Acute diarrheal disease is a leading cause of illness globally and is associated with an estimated 1.4 million deaths per year. Among children <5 years of age, diarrheal disease is second only to lower respiratory infection as the most common infectious cause of death. The incidence rate of diarrheal disease among children in low- and middle-income countries is estimated to be 2.9 episodes per child per year, for a total of 1.7 billion episodes annually. The morbidity from diarrhea is also significant. Recurrent intestinal infections are associated with physical and mental stunting, wasting, micronutrient deficiencies, and malnutrition. In short, diarrheal disease is a driving factor in global morbidity and mortality.
The wide range of clinical manifestations of acute gastrointestinal illnesses is matched by the wide variety of infectious agents involved, including viruses, bacteria, and parasites (Table 160-1). This chapter discusses factors that enable gastrointestinal pathogens to cause disease, reviews host defense mechanisms, and delineates an approach to the evaluation and treatment of patients presenting with acute diarrhea. Individual organisms causing acute gastrointestinal illnesses are discussed in detail in subsequent chapters.
TABLE 160-1Gastrointestinal Pathogens Causing Acute Diarrhea |Favorite Table|Download (.pdf) TABLE 160-1Gastrointestinal Pathogens Causing Acute Diarrhea
|Mechanism ||Location ||Illness ||Stool Findings ||Examples of Pathogens Involved |
|Noninflammatory (enterotoxin) ||Proximal small bowel ||Watery diarrhea ||No fecal leukocytes; mild or no increase in fecal lactoferrin ||Vibrio cholerae, enterotoxigenic Escherichia coli (LT and/or ST), enteroaggregative E. coli, Clostridium perfringens, Bacillus cereus, Staphylococcus aureus, Aeromonas hydrophila, Plesiomonas shigelloides, rotavirus, norovirus, enteric adenoviruses, Giardia lamblia, Cryptosporidium spp., Cyclospora spp., microsporidia |
|Inflammatory (invasion or cytotoxin) ||Colon or distal small bowel ||Dysentery or inflammatory diarrhea ||Fecal polymorphonuclear leukocytes; substantial increase in fecal lactoferrin ||Shigella spp., Salmonella spp., Campylobacter jejuni, enterohemorrhagic E. coli, enteroinvasive E. coli, Yersinia enterocolitica, Listeria monocytogenes, Vibrio parahaemolyticus, Clostridium difficile, A. hydrophila, P. shigelloides, Entamoeba histolytica, Klebsiella oxytoca |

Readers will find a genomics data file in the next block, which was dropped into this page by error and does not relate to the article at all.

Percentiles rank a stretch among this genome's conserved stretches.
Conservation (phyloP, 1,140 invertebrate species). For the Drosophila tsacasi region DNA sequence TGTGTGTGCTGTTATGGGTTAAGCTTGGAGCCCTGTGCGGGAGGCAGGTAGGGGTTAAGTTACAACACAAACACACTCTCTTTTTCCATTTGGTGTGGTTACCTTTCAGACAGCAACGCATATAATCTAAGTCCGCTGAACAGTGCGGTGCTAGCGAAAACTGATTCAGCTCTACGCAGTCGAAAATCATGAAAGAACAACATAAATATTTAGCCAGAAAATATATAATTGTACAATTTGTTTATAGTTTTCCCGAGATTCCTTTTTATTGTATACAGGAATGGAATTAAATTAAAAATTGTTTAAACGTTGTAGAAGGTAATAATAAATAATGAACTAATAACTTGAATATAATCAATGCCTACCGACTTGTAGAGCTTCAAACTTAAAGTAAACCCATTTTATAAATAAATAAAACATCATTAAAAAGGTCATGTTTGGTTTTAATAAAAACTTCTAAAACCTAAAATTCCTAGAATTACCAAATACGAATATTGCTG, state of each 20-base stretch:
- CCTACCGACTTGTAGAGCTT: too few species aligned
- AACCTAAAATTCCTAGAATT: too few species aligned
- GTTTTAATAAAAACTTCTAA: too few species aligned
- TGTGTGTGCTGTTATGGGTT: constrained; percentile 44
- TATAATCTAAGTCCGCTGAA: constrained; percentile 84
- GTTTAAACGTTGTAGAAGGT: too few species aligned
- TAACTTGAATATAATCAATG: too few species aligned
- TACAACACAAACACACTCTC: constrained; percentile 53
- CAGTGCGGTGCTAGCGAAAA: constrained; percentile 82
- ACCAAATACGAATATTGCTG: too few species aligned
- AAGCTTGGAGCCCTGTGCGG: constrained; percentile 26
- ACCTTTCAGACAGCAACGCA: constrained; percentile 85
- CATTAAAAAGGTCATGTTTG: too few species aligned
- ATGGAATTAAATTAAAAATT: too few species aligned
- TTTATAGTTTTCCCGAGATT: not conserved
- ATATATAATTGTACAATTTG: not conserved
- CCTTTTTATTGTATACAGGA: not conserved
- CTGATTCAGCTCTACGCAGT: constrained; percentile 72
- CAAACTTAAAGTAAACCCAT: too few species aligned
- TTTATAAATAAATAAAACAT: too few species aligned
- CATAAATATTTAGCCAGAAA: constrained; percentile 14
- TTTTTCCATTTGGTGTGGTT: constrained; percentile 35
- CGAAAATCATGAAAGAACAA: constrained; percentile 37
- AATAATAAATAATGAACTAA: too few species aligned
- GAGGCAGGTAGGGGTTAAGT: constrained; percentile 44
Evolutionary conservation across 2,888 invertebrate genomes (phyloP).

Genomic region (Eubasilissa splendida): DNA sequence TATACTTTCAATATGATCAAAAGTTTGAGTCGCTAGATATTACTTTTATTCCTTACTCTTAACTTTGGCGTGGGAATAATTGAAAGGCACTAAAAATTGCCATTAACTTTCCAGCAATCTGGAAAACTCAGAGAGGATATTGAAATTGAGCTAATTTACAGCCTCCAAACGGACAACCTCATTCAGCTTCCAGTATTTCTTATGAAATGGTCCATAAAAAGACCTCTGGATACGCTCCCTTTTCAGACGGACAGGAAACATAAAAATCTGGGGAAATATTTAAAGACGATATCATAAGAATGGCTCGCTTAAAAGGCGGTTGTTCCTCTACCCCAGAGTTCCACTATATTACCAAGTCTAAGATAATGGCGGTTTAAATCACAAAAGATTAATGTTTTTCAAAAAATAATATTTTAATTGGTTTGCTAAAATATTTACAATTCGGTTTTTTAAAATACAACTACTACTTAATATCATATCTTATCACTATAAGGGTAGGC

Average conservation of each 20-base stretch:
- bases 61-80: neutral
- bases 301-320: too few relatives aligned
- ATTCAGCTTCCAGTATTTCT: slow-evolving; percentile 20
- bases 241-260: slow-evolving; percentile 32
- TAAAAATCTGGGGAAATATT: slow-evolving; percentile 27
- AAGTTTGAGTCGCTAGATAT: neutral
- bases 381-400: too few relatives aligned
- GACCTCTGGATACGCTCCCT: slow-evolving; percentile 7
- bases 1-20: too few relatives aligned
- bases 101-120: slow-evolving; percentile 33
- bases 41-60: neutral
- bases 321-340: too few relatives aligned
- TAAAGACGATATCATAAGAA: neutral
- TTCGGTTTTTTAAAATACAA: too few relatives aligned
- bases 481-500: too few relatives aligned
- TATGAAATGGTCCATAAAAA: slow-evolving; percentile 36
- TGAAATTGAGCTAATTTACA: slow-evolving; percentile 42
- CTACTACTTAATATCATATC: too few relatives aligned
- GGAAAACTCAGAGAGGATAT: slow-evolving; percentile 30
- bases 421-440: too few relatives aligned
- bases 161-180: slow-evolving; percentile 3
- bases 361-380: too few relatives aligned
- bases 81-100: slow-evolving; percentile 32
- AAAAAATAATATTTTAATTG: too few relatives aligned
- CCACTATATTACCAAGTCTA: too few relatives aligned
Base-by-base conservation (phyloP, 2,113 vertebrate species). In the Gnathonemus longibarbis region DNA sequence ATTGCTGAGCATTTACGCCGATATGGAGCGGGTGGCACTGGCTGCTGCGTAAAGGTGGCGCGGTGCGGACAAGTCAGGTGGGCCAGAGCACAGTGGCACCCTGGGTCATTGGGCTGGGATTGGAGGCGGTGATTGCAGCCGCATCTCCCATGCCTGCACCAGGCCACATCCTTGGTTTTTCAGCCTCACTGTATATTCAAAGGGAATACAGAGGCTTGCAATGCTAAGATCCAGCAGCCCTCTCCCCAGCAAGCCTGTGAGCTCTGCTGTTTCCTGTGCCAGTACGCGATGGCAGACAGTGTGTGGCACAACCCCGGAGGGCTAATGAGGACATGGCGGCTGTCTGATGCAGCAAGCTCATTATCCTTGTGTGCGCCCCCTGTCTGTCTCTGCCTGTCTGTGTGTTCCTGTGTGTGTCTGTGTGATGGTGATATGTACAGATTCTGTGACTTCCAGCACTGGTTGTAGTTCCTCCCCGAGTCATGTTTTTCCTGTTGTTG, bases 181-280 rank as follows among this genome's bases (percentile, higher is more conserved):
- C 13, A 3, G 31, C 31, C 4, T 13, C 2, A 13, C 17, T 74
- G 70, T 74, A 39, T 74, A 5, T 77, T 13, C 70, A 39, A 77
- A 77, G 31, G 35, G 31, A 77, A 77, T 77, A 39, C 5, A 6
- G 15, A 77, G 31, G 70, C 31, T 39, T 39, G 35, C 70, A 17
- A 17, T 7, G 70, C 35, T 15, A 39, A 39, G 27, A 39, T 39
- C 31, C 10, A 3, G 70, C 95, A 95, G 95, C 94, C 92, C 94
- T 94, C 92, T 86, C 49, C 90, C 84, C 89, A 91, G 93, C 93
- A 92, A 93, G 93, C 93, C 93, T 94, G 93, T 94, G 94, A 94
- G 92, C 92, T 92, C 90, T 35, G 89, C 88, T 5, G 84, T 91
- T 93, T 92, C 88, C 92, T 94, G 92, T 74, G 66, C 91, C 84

|Penetrating ||Distal small bowel ||Enteric fever ||Fecal mononuclear leukocytes ||Salmonella typhi, Y. enterocolitica |
Enteric pathogens have developed a variety of tactics to overcome host defenses. Understanding the virulence factors employed by these organisms is important in the diagnosis and treatment of clinical disease.
The number of microorganisms that must be ingested to cause disease varies considerably from species to species. For Shigella, enterohemorrhagic Escherichia coli, Giardia lamblia, or Entamoeba, as few as 10–100 bacteria or cysts can produce infection, while 105−108 Vibrio cholerae organisms must be ingested to cause disease. The infective dose of Salmonella varies widely, depending on the species, host, and food vehicle. The ability of organisms to overcome host defenses has important implications for transmission; Shigella, enterohemorrhagic E. coli, Entamoeba, and Giardia can spread by person-to-person contact, whereas under some circumstances Salmonella may have to grow in food for several hours before reaching an effective infectious dose.
Many organisms must adhere to the gastrointestinal mucosa as an initial step in the pathogenic process; thus, organisms that can compete with the normal bowel flora and colonize the mucosa have an important advantage in causing disease. Specific cell-surface proteins involved in attachment of bacteria to ...